3) Create a routine or itinerary for yourself – one of the most common things I have seen as a trend during this pandemic for many people is lack of self – motivation, becoming complacent or disorganization. Many people who I have spoken with who are working from home or have been laid off or furloughed have become apathetic and are lacking in direction or purpose. Because this situation is not normal, it has thrown off the balance in many people’s lives and they are not able to deal with all of the monotony in this abnormal shift in which they can create self – limiting beliefs. Being intentional about completing a goal, doing some self – care or working on a passion project can be hard to maintain with being distracted about the current conditions many of us are having to deal with. Sometimes refocusing requires us to dig deep and reach a place within ourselves that we may not think we have in us to do. I find in personal and professional experience that one way to self – motivate is to hold yourself to a higher standard and create a schedule for yourself. It doesn’t mean you will hit it out of the park 10/10 times all the time but at least having the prospect of having something to look forward to can help you in self – motivation.

4) Using coping skills and investing into your hobbies – this is still a great time to read that book you have been wanting, learn a new recipe, create a workout routine, start a new diet, binge watch a show you have been wanting to watch, working on a passion project of yours. We may never be in another situation like this again in our lifetime. This is the time to invest in your mental, emotional, physical, spiritual, and financial well being more than ever. There are no guarantees in life, but we have to remain centered as much as we can and focus on the things we want to do and need to do for ourselves. Invest in yourself, time is precious.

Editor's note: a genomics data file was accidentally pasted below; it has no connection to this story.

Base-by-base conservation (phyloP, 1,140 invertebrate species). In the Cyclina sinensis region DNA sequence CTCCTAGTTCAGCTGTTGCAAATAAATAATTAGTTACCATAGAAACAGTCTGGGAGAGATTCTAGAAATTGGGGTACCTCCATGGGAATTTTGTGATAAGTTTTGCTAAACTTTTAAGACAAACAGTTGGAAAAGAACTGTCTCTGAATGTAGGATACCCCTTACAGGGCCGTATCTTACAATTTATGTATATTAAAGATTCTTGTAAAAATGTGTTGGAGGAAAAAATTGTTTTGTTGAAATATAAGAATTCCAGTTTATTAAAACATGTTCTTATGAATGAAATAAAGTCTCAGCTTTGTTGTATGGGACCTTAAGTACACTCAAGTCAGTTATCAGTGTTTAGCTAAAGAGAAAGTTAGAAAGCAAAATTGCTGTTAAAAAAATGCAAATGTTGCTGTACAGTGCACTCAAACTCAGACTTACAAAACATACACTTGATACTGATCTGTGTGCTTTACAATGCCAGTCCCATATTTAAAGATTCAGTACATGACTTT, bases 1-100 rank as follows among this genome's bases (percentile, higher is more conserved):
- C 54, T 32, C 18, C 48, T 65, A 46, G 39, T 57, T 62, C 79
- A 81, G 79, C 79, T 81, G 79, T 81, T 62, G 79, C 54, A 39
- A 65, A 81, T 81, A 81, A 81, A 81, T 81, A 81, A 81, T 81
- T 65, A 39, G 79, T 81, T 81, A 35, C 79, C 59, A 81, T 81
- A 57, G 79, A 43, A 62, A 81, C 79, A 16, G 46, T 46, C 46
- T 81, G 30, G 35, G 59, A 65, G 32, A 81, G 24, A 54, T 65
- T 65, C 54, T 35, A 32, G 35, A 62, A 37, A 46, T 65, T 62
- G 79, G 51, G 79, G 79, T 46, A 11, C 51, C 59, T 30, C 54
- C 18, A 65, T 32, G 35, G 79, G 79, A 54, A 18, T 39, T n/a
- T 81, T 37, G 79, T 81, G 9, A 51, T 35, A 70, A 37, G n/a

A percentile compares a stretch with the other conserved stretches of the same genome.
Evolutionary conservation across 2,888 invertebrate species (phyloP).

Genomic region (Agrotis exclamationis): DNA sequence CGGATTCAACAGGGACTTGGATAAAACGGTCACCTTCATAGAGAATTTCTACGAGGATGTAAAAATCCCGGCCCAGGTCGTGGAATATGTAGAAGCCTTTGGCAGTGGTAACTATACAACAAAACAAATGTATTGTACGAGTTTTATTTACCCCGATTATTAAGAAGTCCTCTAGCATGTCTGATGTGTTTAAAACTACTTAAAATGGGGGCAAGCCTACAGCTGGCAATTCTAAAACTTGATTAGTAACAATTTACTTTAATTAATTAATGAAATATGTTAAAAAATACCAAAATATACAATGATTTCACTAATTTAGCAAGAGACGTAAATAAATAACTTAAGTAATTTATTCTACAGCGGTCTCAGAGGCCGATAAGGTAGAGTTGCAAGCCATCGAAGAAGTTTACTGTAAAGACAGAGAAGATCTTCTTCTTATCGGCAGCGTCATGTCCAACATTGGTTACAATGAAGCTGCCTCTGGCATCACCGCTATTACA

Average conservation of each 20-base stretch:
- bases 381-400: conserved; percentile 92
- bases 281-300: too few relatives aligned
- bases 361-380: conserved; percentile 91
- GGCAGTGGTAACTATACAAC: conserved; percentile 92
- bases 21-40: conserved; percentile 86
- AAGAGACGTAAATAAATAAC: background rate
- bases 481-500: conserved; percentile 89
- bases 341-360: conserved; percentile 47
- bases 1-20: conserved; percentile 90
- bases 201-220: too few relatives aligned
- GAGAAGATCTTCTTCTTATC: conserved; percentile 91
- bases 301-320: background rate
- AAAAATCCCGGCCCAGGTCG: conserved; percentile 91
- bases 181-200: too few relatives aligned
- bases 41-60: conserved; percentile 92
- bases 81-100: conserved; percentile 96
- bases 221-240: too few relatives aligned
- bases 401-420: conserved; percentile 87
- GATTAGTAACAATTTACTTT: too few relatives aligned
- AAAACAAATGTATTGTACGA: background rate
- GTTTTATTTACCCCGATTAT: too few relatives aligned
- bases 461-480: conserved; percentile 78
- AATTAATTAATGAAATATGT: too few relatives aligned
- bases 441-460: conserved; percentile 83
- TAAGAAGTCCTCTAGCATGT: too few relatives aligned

5) Seek professional help – If you feel like you have tried every coping skill and done everything in the book and nothing seems to be working, please reach out and seek counseling services. Counselors are trained to help you find new and effective ways to channel your frustrations, cope with anxiety, depression, trauma, and various other things. Don’t hesitate to seek the help you need as you deserve to have the peace of mind you want.

6) Don’t think that it’s over – It’s easy for some to believe that because after a few months to see that some states are opening up or beginning to open up that great we’re back to normal! Unfortunately, that is an illusion. COVID-19 has not lost its devastating presence in the world and we cannot afford to be naïve about it. I encourage on a professional level as well as personal level for us all to continue to take proper safety measures. I know we have all heard this a thousand times by now but I encourage you to continue to wear protective masks, social distance, having a good hand washing regimen and staying home more often if you can. I know it’s now officially summertime and some of us want to get out and start going everywhere due to being deprived and restricted, but the reality is we are dealing with a new normal and have to understand that things may never go back to being what they were 100% pre-pandemic. This pandemic is no joke and we should all still be treating it very seriously and not getting too comfortable. Please be careful out there!

 Best,Gianne Shah MS, LPC, NCCgianne@cfctherapy.com